One April, a poet friend challenged others on social media to set writing goals for the 30 days of National Poetry Month, such as write a poem a day or create an epic challenge of formal poetry: a crown of sonnets.
“I scrolled down and someone else had posted something about clowns,” said Green, who teaches expository writing in the Department of Literatures in English in the College of Arts and Sciences. “My brain transposed ‘crown’ and ‘clown.’”
This whimsical word-switch led Green to write “A Clown of Sonnets,” seven related sonnets in which surface silliness digs deeper:
"All seven of us fold inside the car,/Our limbs and flowers wrinkled and uncouth./We’re geared for joy, our tears and losses far/Away. We have no interest in the truth/Beyond the laugh."
In “Feral Ornamentals,” his first book of poetry, Green finds whimsy in uncertainty and humor in the “terrifying,” creating new poems with a fact-based look at the natural world and a sense of exploration through process.
“I find that when I’m writing a poem and I start getting too serious too early in the process, the whole thing falls apart,” Green said. “There has to be a part of me that is approaching it as whimsy before anything else.”
Some of the poems in “Feral Ornamentals” start from a child’s point of view, such as the poem “Drowning.” Others seem to take place within a body of accumulated knowledge, like a trip to a museum. In “Under Glass,” a museum docent describes a “little man” in a terrarium outfitted “with everything he needs and thinks/he needs: a few books, outfits/he considers but rarely wears, a treadmill.”
“In ‘Feral Ornamentals,’ Charlie Green takes the particles and atoms that are our lives, reads them inside out and gives us beauty that says we are here and that every breath is art, whether we are grieving, loving, at war, or simply watching the snow fall and boiling eggs,” Mukoma Wa Ngugi, associate professor of Literatures in English, said about the book.
In “Glacial Erratics,” boulders in the landscape speak—for a serious purpose.
“The landscape always has a history we don’t know,” Green said. “We walk blithely through, at times, answering the call of that curiosity and other times, ignoring it. That’s the challenge of the age we’re living through, the sense of time moving a little faster, news cycles moving faster, of things like climate change moving much faster than we had anticipated.”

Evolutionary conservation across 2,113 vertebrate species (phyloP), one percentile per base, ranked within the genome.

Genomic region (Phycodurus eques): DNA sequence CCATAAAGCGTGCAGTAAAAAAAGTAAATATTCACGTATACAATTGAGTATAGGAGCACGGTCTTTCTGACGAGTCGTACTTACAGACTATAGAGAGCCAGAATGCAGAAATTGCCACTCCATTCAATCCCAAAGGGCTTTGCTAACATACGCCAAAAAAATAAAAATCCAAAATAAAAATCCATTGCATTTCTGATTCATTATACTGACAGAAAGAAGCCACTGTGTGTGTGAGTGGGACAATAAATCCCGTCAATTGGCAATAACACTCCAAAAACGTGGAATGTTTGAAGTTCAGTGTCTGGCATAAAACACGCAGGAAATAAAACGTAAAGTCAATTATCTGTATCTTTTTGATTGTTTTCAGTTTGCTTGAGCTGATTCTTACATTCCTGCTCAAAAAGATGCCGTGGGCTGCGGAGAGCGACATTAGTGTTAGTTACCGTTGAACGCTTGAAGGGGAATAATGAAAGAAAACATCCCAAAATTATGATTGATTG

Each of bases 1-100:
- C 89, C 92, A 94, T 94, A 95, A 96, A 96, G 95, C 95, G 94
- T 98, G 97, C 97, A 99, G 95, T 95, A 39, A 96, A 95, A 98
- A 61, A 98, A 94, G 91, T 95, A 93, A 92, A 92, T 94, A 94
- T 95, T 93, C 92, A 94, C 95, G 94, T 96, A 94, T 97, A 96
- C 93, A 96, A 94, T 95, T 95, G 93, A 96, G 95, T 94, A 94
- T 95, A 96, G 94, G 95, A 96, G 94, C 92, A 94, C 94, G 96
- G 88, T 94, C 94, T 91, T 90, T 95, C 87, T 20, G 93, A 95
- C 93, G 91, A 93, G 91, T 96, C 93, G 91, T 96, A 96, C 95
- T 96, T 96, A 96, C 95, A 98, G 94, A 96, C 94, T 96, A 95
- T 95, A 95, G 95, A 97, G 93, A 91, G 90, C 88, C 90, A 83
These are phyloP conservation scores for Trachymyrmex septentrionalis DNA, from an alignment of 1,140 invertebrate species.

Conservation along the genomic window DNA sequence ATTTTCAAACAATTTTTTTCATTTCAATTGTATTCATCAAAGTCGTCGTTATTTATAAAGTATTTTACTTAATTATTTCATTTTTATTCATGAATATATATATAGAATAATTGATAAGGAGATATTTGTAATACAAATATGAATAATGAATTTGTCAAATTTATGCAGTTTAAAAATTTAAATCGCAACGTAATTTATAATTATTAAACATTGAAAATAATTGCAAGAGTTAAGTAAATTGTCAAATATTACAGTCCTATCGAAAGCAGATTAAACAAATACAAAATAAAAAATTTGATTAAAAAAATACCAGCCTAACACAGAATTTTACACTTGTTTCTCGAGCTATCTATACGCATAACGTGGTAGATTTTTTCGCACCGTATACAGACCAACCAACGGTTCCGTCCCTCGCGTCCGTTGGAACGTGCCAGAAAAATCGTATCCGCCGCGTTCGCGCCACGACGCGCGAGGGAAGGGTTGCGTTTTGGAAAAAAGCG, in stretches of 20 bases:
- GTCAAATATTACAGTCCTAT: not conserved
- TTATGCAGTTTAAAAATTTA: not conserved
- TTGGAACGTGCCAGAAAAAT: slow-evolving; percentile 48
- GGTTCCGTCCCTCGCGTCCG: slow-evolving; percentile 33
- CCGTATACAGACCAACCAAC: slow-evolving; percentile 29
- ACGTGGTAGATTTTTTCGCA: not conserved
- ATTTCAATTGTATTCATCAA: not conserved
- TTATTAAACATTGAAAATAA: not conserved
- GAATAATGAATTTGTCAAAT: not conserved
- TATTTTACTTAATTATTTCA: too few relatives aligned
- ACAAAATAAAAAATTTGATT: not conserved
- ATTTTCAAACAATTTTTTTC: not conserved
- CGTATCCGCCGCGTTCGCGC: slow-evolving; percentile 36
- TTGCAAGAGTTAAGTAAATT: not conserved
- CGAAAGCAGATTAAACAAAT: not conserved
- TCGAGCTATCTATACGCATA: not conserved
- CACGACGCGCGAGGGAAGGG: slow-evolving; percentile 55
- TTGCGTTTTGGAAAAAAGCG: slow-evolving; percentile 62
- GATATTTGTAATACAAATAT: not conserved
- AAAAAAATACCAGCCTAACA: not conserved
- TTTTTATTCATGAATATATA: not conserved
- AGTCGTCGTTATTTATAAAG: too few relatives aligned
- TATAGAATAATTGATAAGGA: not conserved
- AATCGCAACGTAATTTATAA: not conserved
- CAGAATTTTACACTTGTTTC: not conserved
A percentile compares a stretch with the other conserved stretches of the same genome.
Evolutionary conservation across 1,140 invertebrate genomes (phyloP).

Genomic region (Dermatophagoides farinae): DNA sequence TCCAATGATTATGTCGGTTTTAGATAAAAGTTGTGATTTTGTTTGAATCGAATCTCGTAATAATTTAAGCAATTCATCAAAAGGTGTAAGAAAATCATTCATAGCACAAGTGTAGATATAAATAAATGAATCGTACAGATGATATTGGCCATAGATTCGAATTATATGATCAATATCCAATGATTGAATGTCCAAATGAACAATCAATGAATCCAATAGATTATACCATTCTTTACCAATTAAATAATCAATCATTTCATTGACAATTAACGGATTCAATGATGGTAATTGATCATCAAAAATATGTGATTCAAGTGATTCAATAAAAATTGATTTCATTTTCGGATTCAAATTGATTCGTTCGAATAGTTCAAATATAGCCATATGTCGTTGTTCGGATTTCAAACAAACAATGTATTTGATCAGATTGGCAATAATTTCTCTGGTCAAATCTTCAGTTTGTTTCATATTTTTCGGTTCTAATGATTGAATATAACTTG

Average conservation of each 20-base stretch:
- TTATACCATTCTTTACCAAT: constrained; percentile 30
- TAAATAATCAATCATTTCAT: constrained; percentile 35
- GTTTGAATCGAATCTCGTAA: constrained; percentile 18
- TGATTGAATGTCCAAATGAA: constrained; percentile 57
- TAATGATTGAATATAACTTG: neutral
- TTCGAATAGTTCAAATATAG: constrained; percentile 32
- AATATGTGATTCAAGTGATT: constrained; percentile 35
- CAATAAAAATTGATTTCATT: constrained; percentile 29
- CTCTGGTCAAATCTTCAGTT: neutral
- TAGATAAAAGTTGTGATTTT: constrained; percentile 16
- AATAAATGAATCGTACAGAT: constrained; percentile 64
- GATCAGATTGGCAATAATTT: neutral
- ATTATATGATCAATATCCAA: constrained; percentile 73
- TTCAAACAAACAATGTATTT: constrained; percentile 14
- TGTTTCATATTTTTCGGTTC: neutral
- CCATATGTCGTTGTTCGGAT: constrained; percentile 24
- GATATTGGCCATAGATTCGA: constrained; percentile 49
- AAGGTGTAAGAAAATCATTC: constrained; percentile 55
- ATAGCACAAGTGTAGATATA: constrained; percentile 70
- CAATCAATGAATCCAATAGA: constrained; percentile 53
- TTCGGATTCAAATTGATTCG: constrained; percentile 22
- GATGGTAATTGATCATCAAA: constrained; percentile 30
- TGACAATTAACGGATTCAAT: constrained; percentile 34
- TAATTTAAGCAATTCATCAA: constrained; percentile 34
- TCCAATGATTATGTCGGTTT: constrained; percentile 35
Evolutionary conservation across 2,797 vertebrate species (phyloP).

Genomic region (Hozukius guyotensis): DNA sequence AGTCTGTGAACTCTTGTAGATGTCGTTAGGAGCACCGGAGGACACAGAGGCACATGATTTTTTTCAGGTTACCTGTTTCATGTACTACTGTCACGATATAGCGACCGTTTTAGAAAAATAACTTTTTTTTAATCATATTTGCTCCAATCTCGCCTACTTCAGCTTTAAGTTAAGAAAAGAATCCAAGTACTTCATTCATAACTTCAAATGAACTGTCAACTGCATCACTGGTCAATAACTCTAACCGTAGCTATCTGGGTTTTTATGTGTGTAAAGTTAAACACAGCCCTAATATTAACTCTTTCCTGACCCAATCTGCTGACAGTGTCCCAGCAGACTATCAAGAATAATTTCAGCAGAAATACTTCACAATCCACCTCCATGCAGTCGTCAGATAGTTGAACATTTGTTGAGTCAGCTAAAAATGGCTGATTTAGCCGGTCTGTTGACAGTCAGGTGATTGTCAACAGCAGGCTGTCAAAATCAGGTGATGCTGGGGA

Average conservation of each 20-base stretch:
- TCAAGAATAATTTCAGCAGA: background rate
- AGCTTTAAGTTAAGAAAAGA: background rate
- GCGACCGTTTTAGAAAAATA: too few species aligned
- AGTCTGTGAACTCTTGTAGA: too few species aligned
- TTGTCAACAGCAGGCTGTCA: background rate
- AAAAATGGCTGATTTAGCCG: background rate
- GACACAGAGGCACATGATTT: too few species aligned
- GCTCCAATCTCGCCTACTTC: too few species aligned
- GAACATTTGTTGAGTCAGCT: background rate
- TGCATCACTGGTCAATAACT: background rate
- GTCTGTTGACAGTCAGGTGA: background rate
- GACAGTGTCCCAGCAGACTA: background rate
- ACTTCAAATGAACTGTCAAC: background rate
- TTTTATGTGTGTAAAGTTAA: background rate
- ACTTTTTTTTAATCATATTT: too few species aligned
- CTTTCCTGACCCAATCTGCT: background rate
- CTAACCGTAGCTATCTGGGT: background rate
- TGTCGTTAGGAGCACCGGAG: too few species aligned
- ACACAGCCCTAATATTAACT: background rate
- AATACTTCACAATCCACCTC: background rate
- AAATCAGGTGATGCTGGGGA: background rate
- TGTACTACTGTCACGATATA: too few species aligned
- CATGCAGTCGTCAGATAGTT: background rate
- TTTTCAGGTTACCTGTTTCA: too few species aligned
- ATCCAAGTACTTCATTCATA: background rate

Green, who previously focused on fiction, started writing poetry alongside his Cornell students, as he taught the poetry section of a general creative writing class.
“In class, I gave a lot of 10-minute writing exercises,” Green said. “I needed something to do while sitting there. I thought of writing poems as lower stakes than writing fiction. It allowed me to have more fun.”
Fun is important to Green’s writing process. It’s also key to the process he teaches his students, tapping into an approach described by writer Dinty W. Moore.
“In the early drafts you are like a child playing with Play-Doh, and it’s later that you become the adult and then the parent in the writing process,” Green said.
This semester, Green is teaching a course on writing personal essay and a course on reading memoir. He models the writing process for his students to show them the messiness of early drafts.
“When students read published worked by these great writers, they don’t see the first draft, they don’t see the draft that never came to be,” he said. “So, I spend time talking about process.”
The cover of “Feral Ornamentals” is by Green’s older brother John, a painter and graphic designer, who taught Green to love the museums that inspire so much of the poetry in the book.
“He was a big influence on me, getting me to read a lot and encouraging me to write,” Green said. “The sketches he made for the cover: some of them look like ferns, others look like strange animal formations. I feel it captures what in the poems is interesting—the animal world and science and a kind of whimsy: is this Thing A or Thing B? There’s an uncertainly to them, and it’s a playful uncertainty.”